Tesla owners are taxed b/c they aren't buying gas

Tesla owners are taxed b/c they aren't buying gas

Read it and weep folks. We are all soon going to be taxed for the money states are loosing from us not buying gas

ian | 9 juin 2013

Gas taxes fund road maintenance. Have to pay for it somehow.

stevenmaifert | 10 juin 2013

Just because we've adopted a new technology doesn't mean we are so special that we shouldn't have to pay for our fair share use of the roadways.

cloroxbb | 10 juin 2013

I really don't see anything wrong with it as long as the money is ACTUALLY going toward maintenance of the roads.

Brian H | 10 juin 2013

Since gov't revenues are so fungible and fiddle-able, the only way to be sure would be to see actual increase in road spending equal to the increased revenue.

Bamboo8 | 10 juin 2013

Hmmm call me cynical but I don't trust politicians further than I can spit and here in California we have the most dishonest, tax loving politicians ever created. It would not be beyond them to say the the money goes to fixing the roads and then in reality it ends up paying for some politician's wet dream or worse. We have seen it happen time and time again.

ian | 10 juin 2013

You've also got one of the busiest highway systems on the face of the planet (if not THE busiest). How are those highways doing? Last time I checked, pretty well. So some of it must be getting to where it needs to go.

I tried out one of the toll roads down there last time I was there. Nice and smooth and very quiet. Is that the future of highways and interstates? I hope not but that's one way of paying for your use.

Bottom line is our highway system needs some serious upgrading. Have any bridges collapsed near you lately? We had one here in the NW just last month, on I-5 nonetheless. Yes, it was struck by an oversize truck and no one died (fortunately) but it wouldn't have been struck if it wasn't "functionally obsolete". There are many more in far worse shape than that one throughout the country.

If we want them fixed then we'd better be prepared to pay our fair share. Gas taxes are dwindling as ICE cars get more efficient and are going to take another serious hit now that there are EV's worth driving. What's the answer? Privatization? Taxes based on actual miles travelled? I don't know but it's going to change soon. It has to.

Brian H | 10 juin 2013

on I-5 nonetheless no less.

Mixing chopped used tires into the asphalt mix supposedly has big benefits for durability and traction. 2 birds with one bullet.

Paul Koning | 10 juin 2013

As I recall, the amount of wear of highways caused by passenger cars is somewhere between zero and negative -- essentially all the wear is from trucks. (For example, "parkways" -- the passenger car only highways found in a few states -- supposedly have pretty much zero wear of the pavement.) If that's anywhere near accurate, passenger cars are seriously overtaxed, and the lower tax paid by electric vehicles is about right. Note that electric vehicles are not tax free -- check your electric bill, a chunk of that is tax. And Brian H is right, it doesn't matter where the tax shows up, it's all just one big pot of dollars for the pigs at your state capitol to eat from.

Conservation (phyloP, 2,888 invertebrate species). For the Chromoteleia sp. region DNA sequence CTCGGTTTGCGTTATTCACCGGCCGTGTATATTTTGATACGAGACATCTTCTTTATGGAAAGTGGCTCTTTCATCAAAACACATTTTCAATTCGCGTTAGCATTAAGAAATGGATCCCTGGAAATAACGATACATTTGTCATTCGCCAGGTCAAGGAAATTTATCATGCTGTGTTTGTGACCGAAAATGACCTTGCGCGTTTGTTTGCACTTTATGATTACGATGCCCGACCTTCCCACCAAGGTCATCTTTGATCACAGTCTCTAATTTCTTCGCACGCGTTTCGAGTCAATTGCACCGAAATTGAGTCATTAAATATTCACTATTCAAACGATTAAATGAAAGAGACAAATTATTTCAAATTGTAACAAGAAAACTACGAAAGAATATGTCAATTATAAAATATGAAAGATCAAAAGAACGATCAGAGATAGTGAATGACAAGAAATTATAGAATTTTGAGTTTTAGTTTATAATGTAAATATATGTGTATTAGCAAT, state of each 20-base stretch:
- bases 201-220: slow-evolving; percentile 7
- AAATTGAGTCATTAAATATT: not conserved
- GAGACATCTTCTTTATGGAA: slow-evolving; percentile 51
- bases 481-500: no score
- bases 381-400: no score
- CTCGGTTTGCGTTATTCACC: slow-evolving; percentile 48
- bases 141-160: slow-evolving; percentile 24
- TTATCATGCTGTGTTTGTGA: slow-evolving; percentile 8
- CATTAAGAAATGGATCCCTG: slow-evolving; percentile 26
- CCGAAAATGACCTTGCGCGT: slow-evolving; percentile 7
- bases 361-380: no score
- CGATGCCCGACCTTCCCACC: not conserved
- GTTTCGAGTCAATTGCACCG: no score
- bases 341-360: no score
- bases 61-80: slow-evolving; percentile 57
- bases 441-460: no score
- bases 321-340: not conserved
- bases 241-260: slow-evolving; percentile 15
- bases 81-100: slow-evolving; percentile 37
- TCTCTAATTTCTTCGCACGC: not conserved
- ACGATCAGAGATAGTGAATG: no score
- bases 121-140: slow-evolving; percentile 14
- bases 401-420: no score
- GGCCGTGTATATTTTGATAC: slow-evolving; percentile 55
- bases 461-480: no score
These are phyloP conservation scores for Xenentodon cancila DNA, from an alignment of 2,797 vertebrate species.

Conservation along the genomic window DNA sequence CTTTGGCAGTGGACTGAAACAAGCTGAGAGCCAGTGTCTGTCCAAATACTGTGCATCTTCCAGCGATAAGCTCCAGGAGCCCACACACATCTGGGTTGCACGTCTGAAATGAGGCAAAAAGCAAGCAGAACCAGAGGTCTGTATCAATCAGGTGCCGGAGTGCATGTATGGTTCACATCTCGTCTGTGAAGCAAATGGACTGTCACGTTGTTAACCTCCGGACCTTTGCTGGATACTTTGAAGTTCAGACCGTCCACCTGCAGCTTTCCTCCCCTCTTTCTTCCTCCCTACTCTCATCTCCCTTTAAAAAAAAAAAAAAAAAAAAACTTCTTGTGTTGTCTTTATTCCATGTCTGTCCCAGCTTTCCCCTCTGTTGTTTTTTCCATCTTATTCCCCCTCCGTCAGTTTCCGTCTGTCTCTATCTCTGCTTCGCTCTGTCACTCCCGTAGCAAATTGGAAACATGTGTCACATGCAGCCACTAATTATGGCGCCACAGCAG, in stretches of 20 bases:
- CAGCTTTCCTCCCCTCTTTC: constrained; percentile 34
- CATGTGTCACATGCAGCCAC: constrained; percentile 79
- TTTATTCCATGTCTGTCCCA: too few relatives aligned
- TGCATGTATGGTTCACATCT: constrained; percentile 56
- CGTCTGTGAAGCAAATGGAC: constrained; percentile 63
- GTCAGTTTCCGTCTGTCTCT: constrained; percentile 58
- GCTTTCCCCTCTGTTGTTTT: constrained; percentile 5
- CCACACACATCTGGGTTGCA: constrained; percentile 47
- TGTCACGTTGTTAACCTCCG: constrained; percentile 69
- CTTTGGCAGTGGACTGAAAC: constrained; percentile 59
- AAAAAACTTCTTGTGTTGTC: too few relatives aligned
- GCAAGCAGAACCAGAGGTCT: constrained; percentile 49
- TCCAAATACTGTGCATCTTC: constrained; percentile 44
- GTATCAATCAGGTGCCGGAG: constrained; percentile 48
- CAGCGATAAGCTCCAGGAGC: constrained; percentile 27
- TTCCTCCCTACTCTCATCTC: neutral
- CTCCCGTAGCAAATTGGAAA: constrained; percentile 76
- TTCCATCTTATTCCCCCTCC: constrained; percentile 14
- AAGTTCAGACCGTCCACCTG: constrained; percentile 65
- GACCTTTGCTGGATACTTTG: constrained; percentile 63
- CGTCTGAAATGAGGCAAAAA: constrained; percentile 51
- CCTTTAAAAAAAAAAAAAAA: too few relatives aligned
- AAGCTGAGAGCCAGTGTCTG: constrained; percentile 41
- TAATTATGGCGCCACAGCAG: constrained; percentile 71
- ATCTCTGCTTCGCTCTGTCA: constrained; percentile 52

Mel. | 10 juin 2013

goneskilan, I would really like to know the last time you dove Hwy 95 through New York and into New England. I know money is being paid in , but we are not getting the infrastructure we need. .Heavy trucks tear up our roads and pollute our air, and you want the electric cars to pay for this mess?

ian | 11 juin 2013

Thanks for the correction Brian H. ;-)

Mel - I've never driven on the East coast. I'll have to take your word for it. I can see how a freeway in the NE is probably not as in as good a condition as the ones in Southern California though. Especially with the weather you get.

I hadn't heard that passenger cars don't tear up roads. I'm sure the ones that insist on using studded tires in the winter do some damage.

Anyway, I didn't mean to make you think I was advocating for more EV taxes, just observing that one way or another the government will find a way to make EV drivers pay for their road use. Fair? Obviously up in the air there too. Then again, as my pops always told me "Life isn't fair".

Mel. | 11 juin 2013

goneskilan, you are absolutely right on the studded tires. I have not seen those used for 30 years, but that does not mean they are not being used..

We do not have a infrastructure that is capable of supporting the transportation of goods, therefore we rely on trucks. If we had a European style train system, we would have a road system that was almost workable

My only point was that trying to put all of that on the tiny electric car community would only hurt the electric car industry and not help our infrastructure.

Brian H | 11 juin 2013

If we had a European style train system, it would have 10X the rail miles, running everywhere. It's compact and convenient, not dispersed and sprawling.